Minister: MPs must take personality responsibility for how they behave

·2-min read
Minister: MPs must take personality responsibility for how they behave

A Cabinet minister has insisted MPs must take “personal responsibility” and choose how they act, amid fresh questions over sleaze in Westminster.

Michael Ellis was heckled by opposition MPs throughout his 49-minute appearance in the House of Commons to explain and defend the Government’s handling of the Chris Pincher case.

The Cabinet Office minister faced questions about Boris Johnson’s knowledge of concerns raised against Mr Pincher, the MP for Tamworth who last week quit as the Government’s deputy chief whip following claims he groped two men at a private members’ club.

Mr Ellis, in his initial reply to an urgent question from Labour deputy leader Angela Rayner, detailed the bodies and institutions in place to try and uphold standards in public life.

He added: “No system can replace the fundamental importance of personal responsibility.

“We all know this to be true.

“Codes and rules and oversight bodies are there to guide us but we all ultimately in public life must choose for ourselves how to act.”

Deputy Labour Leader Angela Rayner (House of Commons/PA)
Deputy Labour Leader Angela Rayner (House of Commons/PA)

Ms Rayner said the “latest disturbing allegations about ministerial misconduct are all about abuse of power”.

She added: “The minister spoke about personal responsibility – well, the minister needs to remind the Prime Minister of his personal responsibility.”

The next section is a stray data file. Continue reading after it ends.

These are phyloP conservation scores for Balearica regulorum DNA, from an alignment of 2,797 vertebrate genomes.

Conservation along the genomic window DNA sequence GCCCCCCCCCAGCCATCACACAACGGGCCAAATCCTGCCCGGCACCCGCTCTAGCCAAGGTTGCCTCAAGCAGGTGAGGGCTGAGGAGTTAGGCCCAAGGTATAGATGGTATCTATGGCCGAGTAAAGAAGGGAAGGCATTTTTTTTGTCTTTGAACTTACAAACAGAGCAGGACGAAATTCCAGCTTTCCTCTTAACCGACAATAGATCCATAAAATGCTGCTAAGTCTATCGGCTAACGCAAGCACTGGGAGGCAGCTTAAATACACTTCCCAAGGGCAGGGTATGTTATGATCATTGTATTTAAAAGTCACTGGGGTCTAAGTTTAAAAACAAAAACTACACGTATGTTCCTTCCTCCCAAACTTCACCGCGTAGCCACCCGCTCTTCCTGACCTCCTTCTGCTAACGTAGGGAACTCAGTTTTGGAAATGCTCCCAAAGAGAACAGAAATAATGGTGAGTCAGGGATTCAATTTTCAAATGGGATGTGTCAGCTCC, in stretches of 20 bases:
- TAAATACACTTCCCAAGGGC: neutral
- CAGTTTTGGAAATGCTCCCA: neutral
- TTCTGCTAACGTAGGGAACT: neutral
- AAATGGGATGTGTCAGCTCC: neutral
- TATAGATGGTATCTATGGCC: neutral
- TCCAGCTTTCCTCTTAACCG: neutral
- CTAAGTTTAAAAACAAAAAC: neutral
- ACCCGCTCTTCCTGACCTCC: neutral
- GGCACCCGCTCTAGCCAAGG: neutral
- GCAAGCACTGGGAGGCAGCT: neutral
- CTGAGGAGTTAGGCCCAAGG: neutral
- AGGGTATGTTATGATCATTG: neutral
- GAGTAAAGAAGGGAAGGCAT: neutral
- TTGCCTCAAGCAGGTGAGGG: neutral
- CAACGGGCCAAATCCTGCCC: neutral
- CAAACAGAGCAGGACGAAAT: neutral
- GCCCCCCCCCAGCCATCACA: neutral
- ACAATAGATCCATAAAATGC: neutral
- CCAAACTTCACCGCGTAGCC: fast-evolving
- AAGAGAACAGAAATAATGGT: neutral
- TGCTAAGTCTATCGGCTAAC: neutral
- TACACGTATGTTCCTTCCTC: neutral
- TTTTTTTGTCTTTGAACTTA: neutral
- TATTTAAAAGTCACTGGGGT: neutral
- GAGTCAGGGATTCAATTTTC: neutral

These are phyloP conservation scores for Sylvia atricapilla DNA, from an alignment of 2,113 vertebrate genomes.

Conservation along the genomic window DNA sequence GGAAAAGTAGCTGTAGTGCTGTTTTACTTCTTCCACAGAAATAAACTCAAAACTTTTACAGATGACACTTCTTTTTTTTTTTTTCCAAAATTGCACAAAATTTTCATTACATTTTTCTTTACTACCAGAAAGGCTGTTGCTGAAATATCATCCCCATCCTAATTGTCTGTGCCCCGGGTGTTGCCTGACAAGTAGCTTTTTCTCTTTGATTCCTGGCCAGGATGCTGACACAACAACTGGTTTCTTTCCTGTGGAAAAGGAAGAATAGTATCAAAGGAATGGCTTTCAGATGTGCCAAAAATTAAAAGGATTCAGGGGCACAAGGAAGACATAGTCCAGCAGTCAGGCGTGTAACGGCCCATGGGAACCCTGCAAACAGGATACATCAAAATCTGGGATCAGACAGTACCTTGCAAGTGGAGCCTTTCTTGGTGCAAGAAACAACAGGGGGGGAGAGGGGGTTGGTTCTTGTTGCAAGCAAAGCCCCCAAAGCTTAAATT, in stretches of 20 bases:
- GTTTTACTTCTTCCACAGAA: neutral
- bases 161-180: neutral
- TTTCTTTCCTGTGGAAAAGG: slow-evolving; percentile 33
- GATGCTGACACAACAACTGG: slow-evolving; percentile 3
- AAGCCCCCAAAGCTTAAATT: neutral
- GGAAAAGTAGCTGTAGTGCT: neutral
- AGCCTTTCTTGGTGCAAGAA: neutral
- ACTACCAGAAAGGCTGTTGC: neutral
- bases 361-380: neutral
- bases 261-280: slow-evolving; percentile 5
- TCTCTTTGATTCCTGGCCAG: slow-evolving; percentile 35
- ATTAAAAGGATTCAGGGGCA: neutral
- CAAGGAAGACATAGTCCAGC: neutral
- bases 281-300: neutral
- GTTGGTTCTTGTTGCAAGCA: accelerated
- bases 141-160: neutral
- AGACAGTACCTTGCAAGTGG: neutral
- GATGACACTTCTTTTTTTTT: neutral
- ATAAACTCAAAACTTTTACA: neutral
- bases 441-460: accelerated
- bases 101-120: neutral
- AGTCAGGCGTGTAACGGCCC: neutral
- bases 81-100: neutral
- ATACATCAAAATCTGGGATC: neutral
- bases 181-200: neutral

Ms Rayner also asked: “When will this minister stop defending the indefensible and say enough is enough?”

Labour’s Jess Phillips (Birmingham Yardley) challenged Mr Ellis to say whether Mr Pincher “would have been able to get” a job if she had been deciding about appointments.

She said: “There’s always something that is meant to be for the standards for the public, that a minister stands there and leans on to try and get out of, basically telling untruths to public, allowing sycophancy rather than morality to be the reason why people are given their jobs.

“My final question to the minister is, if it had been me giving out those jobs, does he think the MP for Tamworth would have been able to get one?”

Mr Ellis replied: “I would expect (her) perhaps more than she would expect of me, and by that I mean, that I would expect her to act fairly.

“So I hope that answers her question.

“If she was in that position of responsibility to make decisions about appointments I would expect her to act fairly, full stop.”

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